If you are like me, you have probably been asking yourself who would buy T-Bills with a 0% yield; it just does not make sense. The popular answer is "Treasuries are experiencing a flight to safety," but who is the pilot? The U.S. Treasury released Treasury International Capital (TIC) data on Monday. The TIC data showed a disturbing trend for holders of long-term U.S. Treasury securities, while also explaining why short-term Treasuries have been doing so well.
In October, foreigners sold $34 billion of long-term treasury securities, while purchasing $92 billion of short-term treasuries. The treasury has kept tabs on foreign purchases of U.S. debt since 1978 and the amount of long-term securities sold in October 2008 was second only to August of 2007 when foreigners sold $37 billion. But, foreigners bought short-term securities so all is well, right?
It is no secret that foreign buyers of Treasury securities have been one reason the U.S. has been able to sustain a large debt load. In fact, foreign buyers have kept up pace with the rate of change of debt issuance.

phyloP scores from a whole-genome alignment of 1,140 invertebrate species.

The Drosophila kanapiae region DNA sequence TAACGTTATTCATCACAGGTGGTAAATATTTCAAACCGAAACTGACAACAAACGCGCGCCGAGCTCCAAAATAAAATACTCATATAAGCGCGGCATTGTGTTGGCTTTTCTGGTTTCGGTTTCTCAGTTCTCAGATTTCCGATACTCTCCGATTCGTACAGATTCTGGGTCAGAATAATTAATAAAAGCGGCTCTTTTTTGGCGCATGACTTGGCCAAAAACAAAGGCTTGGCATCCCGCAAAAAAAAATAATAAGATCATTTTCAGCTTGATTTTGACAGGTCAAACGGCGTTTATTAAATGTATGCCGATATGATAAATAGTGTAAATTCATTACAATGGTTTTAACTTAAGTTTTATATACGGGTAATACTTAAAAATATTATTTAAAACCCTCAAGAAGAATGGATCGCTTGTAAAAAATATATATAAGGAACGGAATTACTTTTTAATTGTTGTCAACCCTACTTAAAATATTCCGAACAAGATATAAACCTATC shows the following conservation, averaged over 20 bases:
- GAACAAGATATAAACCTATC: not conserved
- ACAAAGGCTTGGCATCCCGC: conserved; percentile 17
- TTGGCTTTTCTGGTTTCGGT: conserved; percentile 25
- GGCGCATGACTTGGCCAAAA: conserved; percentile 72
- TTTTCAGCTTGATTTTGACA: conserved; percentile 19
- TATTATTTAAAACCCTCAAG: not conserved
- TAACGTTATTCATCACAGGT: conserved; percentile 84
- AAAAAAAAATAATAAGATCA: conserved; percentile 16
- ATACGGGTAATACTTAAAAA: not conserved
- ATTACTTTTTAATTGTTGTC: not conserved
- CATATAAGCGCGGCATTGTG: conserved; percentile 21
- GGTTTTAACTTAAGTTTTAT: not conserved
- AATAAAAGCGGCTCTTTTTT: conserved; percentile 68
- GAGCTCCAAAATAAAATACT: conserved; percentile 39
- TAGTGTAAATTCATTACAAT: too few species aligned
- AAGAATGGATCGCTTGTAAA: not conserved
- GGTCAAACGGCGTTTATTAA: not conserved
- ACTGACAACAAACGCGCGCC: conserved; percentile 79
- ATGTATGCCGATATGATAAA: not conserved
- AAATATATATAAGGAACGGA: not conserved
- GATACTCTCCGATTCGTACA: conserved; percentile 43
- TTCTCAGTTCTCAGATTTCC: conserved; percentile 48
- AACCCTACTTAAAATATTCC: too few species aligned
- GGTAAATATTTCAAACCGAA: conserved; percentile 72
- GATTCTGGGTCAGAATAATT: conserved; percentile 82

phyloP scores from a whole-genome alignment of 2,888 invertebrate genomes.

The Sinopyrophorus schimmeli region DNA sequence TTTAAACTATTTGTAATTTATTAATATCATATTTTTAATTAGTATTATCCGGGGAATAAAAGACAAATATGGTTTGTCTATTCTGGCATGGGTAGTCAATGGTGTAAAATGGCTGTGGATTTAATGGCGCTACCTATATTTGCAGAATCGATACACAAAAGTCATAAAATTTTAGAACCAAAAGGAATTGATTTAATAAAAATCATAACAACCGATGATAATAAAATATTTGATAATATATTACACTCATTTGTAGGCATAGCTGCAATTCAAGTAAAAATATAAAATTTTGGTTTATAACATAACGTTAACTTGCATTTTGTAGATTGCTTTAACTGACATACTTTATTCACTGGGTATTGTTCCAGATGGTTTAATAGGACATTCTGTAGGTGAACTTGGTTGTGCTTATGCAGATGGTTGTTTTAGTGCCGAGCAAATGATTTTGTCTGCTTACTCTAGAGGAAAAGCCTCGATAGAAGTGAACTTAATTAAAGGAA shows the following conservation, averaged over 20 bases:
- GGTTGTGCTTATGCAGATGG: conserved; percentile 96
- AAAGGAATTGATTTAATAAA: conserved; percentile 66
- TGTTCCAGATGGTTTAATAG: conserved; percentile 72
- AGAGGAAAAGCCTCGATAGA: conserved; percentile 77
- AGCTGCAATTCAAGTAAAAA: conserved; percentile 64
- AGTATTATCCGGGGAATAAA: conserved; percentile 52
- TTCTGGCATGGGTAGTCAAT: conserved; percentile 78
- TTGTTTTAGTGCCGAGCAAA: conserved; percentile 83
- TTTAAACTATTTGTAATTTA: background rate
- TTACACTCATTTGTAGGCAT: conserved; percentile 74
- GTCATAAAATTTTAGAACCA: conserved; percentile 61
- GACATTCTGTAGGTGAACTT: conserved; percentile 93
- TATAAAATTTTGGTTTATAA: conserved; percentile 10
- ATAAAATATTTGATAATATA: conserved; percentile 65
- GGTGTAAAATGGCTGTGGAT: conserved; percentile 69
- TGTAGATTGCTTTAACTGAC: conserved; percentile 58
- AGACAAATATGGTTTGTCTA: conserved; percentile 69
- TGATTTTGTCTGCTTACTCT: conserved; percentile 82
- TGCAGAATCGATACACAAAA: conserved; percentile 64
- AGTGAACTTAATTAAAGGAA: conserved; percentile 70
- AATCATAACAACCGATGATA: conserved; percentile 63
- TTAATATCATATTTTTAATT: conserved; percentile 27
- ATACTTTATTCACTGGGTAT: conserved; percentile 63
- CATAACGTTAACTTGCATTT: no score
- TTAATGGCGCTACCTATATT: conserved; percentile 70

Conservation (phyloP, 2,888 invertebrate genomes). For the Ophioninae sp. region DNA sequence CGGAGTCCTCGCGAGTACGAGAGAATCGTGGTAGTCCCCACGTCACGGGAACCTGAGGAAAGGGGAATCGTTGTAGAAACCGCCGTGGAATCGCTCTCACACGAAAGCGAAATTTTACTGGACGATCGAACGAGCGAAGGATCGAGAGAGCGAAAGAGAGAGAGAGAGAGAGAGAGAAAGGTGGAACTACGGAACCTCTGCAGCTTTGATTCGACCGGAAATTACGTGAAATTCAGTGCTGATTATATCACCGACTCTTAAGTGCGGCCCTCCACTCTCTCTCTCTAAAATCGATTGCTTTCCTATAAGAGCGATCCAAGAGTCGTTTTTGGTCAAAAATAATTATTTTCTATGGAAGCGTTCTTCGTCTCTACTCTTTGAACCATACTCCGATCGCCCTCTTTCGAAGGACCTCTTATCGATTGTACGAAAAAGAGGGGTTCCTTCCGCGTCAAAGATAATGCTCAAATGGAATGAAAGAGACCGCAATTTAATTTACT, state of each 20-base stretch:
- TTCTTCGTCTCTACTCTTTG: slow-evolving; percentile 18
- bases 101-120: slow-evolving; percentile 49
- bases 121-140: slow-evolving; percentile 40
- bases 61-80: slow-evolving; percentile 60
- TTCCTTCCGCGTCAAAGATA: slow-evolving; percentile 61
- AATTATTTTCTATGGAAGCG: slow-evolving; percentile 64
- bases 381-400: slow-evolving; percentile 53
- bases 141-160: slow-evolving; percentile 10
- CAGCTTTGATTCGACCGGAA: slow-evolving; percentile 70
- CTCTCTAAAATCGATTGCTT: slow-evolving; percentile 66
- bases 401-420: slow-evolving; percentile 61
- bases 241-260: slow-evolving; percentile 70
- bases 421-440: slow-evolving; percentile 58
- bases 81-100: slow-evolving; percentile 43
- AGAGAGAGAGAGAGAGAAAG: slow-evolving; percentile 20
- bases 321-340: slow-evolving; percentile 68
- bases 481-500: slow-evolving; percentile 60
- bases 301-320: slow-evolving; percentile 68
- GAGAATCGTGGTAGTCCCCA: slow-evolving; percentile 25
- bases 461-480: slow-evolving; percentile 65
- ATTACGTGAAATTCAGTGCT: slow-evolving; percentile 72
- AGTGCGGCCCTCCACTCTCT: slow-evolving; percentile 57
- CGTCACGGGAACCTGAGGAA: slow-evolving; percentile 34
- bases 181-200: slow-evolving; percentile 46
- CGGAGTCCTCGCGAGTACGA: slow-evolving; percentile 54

click to enlarge
Even with the unprecedented run-up in outstanding U.S. debt, foreign investors have not lost their appetite for T-bills, notes, and bonds. The chart illustrates the rate at which foreigners have bought new debt has outpaced the rate at which the U.S. Treasury has issued debt. However, the gap appears to be narrowing and this could be cause for concern.
Despite the recent frenzied buying of short-term securities, the percentage of U.S. debt owned by foreigners has been declining since the start of the credit crisis in July 2007.
click to enlarge
In October, as part of the Emergency Economic Stabilization Act, the Congress approved a debt limit increase to $11.3 trillion. Currently the national debt stands at $10.6 trillion. If the U.S. maxes out its credit line (a highly likely scenario) that would translate into a 7% increase in debt outstanding. Since foreigners are not the only buyers of U.S. debt, someone will have to fill that gap, especially if the decline in foreign ownership continues. The trillion dollar question is, will the new buyer agree to the same 0% terms that the current buyers are receiving?
Disclosures: I am long US Treasury Bonds (for now).